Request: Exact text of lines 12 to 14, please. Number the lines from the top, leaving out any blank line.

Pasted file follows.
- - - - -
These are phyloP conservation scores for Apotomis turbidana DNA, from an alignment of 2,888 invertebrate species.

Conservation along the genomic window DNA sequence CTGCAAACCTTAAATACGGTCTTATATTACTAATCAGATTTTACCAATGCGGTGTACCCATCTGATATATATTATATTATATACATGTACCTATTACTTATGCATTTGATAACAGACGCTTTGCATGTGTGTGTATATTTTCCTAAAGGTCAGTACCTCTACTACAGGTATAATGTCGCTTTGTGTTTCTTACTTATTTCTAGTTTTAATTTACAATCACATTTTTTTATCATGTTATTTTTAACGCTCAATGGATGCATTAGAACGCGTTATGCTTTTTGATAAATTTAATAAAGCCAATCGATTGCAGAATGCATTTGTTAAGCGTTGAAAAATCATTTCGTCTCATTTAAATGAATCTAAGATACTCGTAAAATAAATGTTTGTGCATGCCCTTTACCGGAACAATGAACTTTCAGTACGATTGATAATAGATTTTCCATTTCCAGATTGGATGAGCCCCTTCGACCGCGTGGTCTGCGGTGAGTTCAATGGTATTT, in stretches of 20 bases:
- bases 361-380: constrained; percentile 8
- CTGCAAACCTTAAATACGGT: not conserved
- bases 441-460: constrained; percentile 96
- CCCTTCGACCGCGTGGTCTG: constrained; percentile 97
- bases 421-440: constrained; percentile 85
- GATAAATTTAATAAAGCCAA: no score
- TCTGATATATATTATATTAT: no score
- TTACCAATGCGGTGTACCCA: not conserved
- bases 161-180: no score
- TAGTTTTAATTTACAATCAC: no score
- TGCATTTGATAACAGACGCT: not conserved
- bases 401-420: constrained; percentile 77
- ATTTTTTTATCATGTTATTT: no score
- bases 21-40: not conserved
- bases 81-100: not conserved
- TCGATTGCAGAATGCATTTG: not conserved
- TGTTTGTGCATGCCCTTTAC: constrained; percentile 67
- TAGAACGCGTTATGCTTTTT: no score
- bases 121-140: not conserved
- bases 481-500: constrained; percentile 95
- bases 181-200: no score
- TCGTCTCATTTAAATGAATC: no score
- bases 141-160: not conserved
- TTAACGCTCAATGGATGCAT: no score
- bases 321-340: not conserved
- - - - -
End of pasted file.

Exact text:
- TAGTTTTAATTTACAATCAC: no score
- TGCATTTGATAACAGACGCT: not conserved
- bases 401-420: constrained; percentile 77